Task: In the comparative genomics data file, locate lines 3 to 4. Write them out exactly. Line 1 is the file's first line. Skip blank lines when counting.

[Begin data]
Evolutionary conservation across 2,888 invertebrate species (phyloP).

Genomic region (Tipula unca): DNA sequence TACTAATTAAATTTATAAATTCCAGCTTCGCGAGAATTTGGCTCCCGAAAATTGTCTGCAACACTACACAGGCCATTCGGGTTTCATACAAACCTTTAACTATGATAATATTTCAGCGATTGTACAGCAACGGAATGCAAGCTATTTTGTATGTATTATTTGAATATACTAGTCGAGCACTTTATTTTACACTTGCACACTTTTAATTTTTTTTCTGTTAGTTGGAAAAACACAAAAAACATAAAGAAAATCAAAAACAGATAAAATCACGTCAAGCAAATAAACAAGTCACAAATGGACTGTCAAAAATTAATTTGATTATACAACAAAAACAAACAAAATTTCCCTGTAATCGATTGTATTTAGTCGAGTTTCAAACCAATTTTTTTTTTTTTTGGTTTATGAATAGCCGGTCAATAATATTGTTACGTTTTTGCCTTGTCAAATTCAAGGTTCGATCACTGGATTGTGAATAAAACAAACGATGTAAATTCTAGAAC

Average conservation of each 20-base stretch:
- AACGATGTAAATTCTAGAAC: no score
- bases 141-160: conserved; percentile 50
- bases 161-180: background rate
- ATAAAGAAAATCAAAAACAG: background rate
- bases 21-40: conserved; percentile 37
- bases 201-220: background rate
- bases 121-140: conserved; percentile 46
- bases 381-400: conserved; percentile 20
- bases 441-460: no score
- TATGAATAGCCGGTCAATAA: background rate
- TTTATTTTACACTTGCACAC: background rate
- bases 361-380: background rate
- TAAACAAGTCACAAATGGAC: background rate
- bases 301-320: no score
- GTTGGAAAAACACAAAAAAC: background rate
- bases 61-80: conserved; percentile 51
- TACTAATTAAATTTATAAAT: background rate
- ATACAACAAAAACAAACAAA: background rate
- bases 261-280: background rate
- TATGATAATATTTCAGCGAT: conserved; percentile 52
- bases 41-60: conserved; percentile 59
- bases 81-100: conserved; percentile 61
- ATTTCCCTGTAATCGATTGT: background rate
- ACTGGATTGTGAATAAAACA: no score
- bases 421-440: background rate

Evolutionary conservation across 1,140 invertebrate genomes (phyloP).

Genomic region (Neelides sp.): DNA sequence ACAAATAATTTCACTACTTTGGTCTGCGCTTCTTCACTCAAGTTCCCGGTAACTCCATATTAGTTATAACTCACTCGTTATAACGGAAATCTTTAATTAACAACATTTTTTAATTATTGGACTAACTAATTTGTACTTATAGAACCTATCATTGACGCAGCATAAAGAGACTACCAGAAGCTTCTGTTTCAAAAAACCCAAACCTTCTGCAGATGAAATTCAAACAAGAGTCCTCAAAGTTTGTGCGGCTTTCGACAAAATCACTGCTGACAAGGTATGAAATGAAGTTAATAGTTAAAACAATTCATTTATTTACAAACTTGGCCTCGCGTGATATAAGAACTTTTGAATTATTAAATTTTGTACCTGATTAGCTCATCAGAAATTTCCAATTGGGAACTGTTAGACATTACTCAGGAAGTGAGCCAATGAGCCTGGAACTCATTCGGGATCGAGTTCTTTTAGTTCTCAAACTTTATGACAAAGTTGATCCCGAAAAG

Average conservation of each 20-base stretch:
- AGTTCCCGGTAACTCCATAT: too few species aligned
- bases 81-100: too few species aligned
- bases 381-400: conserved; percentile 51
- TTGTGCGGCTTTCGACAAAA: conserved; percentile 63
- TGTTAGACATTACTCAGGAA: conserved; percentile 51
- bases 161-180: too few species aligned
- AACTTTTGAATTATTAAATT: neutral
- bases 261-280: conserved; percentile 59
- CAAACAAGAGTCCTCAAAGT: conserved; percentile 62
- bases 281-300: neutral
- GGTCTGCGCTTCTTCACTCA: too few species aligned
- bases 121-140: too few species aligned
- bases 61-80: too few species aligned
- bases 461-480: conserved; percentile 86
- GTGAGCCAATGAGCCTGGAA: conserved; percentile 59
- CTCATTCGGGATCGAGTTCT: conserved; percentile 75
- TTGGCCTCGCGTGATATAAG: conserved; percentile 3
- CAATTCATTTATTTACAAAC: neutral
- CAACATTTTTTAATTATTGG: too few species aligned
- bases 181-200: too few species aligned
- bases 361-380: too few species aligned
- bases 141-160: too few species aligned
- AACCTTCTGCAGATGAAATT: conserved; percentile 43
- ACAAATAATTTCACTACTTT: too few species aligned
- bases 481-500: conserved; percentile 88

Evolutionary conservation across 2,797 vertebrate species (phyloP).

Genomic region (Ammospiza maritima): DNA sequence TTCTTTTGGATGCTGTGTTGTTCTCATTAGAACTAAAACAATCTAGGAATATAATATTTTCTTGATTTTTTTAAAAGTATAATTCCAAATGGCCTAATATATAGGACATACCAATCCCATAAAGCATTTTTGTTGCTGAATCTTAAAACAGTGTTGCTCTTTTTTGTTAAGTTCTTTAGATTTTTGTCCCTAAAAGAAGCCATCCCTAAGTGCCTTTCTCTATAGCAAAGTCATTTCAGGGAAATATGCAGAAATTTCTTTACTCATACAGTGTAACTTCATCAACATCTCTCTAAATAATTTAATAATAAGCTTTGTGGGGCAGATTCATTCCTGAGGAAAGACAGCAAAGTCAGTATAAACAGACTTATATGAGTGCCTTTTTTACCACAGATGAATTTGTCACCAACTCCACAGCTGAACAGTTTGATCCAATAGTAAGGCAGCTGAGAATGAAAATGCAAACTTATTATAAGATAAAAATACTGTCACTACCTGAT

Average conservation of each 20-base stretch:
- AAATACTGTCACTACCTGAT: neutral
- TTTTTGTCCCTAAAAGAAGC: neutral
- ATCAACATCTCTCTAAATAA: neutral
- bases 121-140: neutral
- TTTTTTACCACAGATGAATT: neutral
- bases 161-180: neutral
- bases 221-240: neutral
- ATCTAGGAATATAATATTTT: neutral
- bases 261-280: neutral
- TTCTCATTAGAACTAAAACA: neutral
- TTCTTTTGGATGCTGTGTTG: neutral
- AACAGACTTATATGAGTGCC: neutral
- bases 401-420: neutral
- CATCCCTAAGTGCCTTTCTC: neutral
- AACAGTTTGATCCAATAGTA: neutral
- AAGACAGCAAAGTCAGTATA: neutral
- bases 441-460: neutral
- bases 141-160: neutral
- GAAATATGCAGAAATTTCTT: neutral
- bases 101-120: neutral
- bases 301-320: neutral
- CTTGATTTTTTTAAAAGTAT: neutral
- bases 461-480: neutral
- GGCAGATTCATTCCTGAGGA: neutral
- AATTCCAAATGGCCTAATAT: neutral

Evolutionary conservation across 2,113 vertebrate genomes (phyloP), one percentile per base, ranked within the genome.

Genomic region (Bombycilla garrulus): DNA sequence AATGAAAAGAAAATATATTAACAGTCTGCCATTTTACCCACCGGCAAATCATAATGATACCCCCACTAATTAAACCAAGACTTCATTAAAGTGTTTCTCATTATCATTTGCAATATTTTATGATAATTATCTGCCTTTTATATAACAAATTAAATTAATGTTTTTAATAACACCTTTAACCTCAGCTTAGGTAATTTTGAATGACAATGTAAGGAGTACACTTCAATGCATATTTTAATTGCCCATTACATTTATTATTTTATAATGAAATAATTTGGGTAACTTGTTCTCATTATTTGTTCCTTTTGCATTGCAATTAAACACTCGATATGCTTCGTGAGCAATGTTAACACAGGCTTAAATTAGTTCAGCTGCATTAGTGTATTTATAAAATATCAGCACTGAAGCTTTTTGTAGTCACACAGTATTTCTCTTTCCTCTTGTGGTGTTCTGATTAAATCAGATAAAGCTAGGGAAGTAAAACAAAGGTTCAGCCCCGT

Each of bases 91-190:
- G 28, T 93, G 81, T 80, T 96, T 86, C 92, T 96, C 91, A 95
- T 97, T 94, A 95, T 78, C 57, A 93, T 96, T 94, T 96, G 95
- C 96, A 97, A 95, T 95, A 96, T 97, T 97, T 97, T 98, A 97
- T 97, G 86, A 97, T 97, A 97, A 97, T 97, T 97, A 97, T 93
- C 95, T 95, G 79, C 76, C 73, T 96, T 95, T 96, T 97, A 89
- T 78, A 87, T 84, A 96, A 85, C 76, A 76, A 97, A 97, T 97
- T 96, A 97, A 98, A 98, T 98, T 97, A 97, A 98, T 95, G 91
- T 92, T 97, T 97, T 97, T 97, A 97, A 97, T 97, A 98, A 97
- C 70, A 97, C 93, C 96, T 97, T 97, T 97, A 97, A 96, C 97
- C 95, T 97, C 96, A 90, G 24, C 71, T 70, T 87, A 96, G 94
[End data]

Average conservation of each 20-base stretch:
- AACGATGTAAATTCTAGAAC: no score